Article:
("testAustria", testAustria),
      ("testTurkey", testTurkey),
      ("testUnitedStates", testUnitedStates)
    ]
  }
}

Here you implement three tests. You create three different countries and then assert that they have the correct emoji flag.

Run your tests:

swift test

You should see that three tests executed, and three tests failed. It appears you still have some work to do! :]

Now that you have failing tests, it’s time to make them pass.

The way emoji flags work is actually pretty simple: Given a country code like AT, you need to convert each letter into a so-called regional indicator symbol. Those are, for example, 🇦 and 🇹. When you put those together, you get the emoji flag!

Unicode Flags.  So much win!

Switch over to Atlas.swift and add the following method to the Country struct:

func regionalIndicatorSymbol(unicodeScalar: UnicodeScalar) -> UnicodeScalar? {
  let uppercaseA = UnicodeScalar("A")!
  let regionalIndicatorSymbolA = UnicodeScalar("\u{1f1e6}")!
  let distance = unicodeScalar.value - uppercaseA.value
  return UnicodeScalar(regionalIndicatorSymbolA.value + distance)
}

Here you take advantage of the fact that letters and regional indicator symbols are right next to each other in the Unicode table for values that are logically next to each other. So if A is 65, B is just 66 and if 🇦 is 127462, then 🇧 is just 127463. So to convert the letter P to a regional indicator symbol, you just need to get the distance between A and P, then add that distance to 🇵.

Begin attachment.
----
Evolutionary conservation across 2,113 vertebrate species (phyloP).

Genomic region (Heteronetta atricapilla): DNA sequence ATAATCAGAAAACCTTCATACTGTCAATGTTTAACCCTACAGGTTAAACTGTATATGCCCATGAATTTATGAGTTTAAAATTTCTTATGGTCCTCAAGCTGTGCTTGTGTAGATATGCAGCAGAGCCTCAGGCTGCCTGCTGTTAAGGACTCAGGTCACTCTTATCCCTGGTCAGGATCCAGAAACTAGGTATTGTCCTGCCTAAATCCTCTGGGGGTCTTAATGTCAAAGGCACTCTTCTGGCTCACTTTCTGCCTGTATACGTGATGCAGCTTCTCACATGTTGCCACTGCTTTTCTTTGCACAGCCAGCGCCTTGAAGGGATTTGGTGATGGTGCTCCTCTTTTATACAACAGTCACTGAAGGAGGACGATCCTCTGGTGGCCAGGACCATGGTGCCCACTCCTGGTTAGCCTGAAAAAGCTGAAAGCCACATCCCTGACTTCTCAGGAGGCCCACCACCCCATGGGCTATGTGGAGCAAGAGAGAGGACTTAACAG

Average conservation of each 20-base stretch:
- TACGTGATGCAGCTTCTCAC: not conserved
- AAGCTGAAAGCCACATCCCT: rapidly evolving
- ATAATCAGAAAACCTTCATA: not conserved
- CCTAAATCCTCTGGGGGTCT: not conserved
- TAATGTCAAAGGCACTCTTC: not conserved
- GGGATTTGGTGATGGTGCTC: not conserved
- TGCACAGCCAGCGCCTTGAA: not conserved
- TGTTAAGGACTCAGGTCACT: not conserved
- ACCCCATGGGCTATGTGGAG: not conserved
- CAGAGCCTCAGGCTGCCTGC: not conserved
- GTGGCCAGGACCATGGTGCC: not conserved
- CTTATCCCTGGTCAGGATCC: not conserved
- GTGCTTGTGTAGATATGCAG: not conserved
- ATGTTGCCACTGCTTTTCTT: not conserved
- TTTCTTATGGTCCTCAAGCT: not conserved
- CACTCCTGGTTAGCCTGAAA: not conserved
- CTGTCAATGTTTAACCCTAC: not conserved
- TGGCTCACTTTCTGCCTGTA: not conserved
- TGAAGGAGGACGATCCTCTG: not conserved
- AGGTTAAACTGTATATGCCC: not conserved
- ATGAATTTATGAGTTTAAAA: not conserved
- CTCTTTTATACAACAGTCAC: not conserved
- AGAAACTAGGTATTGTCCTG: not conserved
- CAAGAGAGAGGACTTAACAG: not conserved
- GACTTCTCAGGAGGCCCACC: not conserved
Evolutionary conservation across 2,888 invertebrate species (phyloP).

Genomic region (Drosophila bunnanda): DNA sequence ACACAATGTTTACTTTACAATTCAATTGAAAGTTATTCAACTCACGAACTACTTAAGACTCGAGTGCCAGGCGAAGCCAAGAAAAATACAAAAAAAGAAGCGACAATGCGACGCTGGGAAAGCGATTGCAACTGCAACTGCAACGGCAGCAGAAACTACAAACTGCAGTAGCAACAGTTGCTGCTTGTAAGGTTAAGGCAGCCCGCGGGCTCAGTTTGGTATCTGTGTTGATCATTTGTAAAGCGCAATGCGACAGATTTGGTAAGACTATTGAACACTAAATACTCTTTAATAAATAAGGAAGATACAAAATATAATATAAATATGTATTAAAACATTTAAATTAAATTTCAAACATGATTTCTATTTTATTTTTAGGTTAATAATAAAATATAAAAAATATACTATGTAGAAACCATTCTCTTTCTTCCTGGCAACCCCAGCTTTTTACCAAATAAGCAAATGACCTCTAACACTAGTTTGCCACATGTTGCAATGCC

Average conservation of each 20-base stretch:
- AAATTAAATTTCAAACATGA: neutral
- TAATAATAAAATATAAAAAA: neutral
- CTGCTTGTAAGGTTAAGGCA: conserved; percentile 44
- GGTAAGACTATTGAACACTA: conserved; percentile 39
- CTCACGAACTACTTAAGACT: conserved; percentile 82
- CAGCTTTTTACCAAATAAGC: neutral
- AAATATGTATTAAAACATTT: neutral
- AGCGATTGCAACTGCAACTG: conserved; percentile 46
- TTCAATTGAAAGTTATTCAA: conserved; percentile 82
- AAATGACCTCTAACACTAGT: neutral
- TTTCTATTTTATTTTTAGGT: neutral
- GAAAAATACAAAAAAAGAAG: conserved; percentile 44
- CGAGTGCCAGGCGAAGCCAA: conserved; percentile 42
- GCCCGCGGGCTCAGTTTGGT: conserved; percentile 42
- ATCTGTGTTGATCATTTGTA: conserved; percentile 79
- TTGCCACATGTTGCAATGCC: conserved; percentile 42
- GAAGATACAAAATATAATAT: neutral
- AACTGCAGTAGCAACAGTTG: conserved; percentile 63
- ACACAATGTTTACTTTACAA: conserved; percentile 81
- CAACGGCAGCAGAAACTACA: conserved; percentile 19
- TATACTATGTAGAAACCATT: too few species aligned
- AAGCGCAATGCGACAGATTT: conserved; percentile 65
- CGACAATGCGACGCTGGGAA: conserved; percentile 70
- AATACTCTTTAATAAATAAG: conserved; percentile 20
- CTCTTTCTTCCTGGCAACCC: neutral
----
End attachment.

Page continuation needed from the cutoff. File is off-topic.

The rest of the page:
That was the hard part. Now that you have this method, the rest is easy! Replace the emojiFlag property with the following:

public var emojiFlag: String {
  return code.unicodeScalars.map { String(regionalIndicatorSymbol(unicodeScalar: $0)!) } .joined()
}

You convert the country code to an array of each letter, then you convert each letter to its regional indicator symbol and join them back together. This gets you the flag!

Run the tests again and watch all three tests pass.

The next step of creating a Swift package is committing your code to Git and tagging it with a version. Since this is your first version, you will call it 1.0.0.

Execute the following commands to create your Git repo and tag it:

git init
git add .
git commit -m "Initial commit"
git tag 1.0.0

Creating the Executable

Now that you have your emoji flag library, you can add it as a dependency to the Flag executable package.

Navigate back to the Flag directory and open the Package.swift file. Its contents look like this:

import PackageDescription

let package = Package(
  name: "Flag"
)

Every Swift package has a description like this. The most important of the parameters you’ll use will be the dependencies parameter. Replace the package description with the following:

let package = Package(